The Complexity of Black Agency in Judas and the Black Messiah

Posted by Kaitlin Smith on February 19, 2021

Black Panther Party leader Fred Hampton speaks outside the Dirksen Federal Building, Chicago, Illinois, 1969. (Photo by Paul Sequeira/Getty Images)Before film director Ryan Coogler brought audiences the Black Panther film franchise, there was another Black Panther that loomed large in American culture. Director Shaka King’s new film Judas and the Black Messiah depicts the rise and fall of Fred Hampton, Chairman of the Illinois Black Panther Party, and the role of Black FBI informant William O’Neal in those events. The film’s title is a reference to the biblical story in which the apostle Judas Iscariot betrays Jesus, leading to his execution. In addition to providing a primer on a rich chapter in American history, the film raises a number of questions for the viewer surrounding the richness and limits of Black political agency in the United States.

Judas and the Black Messiah is set in the late 1960s following the assassination of Malcolm X and Dr. Martin Luther King, Jr. when the Federal Bureau of Investigations (FBI) sought to prevent the rise of a Black leader who could continue the cross-coalitional organizing that X and King had begun prior to their deaths. As depicted in the film, it is under the leadership of J. Edgar Hoover that the FBI decides to target the young and charismatic Fred Hampton and the national Black Panther Party with which he is affiliated. This effort came as part of a long tradition of the FBI undertaking covert operations targeting domestic organizations, and took on the formal name COINTELPRO (or COunter INTELligence PROgram) around midcentury.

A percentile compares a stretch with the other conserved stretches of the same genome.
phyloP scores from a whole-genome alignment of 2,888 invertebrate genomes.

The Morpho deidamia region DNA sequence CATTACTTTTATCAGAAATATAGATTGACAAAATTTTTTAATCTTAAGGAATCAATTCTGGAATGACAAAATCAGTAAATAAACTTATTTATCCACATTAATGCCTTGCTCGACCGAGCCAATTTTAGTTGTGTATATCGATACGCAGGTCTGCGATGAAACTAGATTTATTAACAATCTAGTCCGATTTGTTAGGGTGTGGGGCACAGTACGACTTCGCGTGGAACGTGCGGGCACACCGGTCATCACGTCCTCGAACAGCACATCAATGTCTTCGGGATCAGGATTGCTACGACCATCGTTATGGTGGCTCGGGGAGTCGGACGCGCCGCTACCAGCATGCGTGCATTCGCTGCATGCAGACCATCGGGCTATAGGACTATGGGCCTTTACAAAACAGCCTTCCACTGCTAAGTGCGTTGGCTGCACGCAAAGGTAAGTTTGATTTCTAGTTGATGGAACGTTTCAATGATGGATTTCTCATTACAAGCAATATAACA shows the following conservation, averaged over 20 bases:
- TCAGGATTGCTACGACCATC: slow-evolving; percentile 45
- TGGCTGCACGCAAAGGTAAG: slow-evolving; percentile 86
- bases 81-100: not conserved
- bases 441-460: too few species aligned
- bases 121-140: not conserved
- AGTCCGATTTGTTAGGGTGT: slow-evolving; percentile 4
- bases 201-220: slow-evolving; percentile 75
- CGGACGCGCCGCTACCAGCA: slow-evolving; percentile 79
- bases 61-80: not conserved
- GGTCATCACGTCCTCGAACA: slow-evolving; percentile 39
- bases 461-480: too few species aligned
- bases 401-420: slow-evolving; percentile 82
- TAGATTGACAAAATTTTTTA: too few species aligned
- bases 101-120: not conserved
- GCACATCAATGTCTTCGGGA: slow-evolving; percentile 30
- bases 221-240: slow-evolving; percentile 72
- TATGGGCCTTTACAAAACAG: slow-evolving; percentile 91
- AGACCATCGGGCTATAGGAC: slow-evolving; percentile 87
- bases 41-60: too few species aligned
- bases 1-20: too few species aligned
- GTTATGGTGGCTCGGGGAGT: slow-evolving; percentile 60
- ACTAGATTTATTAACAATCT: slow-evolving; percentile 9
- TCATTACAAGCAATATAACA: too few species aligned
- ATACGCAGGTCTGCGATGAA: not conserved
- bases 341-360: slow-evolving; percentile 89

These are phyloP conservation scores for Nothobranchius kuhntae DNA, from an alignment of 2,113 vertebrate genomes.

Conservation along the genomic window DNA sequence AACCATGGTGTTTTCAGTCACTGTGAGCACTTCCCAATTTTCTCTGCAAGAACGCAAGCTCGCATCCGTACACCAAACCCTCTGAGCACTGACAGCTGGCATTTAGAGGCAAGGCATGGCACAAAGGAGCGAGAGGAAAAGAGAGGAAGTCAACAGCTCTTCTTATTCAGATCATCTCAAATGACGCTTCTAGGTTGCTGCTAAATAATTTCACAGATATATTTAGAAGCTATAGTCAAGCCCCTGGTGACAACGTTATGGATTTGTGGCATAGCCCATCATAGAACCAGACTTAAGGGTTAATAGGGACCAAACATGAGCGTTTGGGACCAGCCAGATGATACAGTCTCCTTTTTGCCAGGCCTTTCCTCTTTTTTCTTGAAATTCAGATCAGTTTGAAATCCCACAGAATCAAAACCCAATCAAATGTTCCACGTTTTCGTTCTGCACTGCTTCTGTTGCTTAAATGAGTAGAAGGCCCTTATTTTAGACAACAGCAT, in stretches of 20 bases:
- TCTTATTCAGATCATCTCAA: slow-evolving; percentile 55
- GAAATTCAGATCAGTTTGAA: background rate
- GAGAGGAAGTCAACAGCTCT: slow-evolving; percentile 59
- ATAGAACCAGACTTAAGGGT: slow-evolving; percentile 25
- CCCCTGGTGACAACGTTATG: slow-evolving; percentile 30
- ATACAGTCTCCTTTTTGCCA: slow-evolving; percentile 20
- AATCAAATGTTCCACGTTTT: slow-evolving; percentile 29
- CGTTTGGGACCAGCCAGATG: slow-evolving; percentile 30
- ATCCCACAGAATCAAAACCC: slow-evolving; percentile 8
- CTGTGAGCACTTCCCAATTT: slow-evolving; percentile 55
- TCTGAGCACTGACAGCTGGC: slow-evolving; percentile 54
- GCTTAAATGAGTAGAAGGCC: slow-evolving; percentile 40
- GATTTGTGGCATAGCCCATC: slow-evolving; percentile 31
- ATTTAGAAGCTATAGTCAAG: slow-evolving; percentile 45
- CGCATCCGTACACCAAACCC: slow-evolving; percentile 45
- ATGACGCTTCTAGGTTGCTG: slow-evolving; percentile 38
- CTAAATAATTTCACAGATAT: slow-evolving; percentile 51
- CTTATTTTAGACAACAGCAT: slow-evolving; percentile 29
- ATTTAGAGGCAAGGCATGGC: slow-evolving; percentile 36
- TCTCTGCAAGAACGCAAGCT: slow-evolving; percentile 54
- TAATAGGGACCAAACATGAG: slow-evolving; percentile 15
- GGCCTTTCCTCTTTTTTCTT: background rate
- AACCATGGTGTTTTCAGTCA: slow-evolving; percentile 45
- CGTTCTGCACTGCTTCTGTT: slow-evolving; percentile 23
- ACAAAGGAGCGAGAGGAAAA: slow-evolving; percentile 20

It is in this political context that film viewers are introduced to William O’Neal, a Black man who is facing a prison sentence after stealing a car. His options change, however, when the FBI offers him a chance to retain his freedom by infiltrating the Illinois Black Panther Party and getting close to Fred Hampton. Soon, O’Neal becomes a trusted member of Hampton’s inner circle as he feeds information to the FBI that would lead to Hampton’s downfall.

Despite the coordinated attempt to undermine their work, the political agency of Fred Hampton and the Black Panther Party is on full display in this film. Though we might remember the nonviolent resistance led by Dr. Martin Luther King, Jr. as the most significant example of Black resistance in the 1960s, modes of response to antiblack racism in that time actually encompassed a wider array of tactics and ideas. The Black Panthers, whose tactics encompassed armed self-defense, mutual aid, and community-based education, were an important part of this political landscape. For example, the film offers a glimpse of the Black Panther Party’s Free Breakfast Program which they used to meet Black children’s basic needs. We also see Hampton educating community members, ranging from Black children to adults, to help them embrace an ethic of self-determination and cultural pride.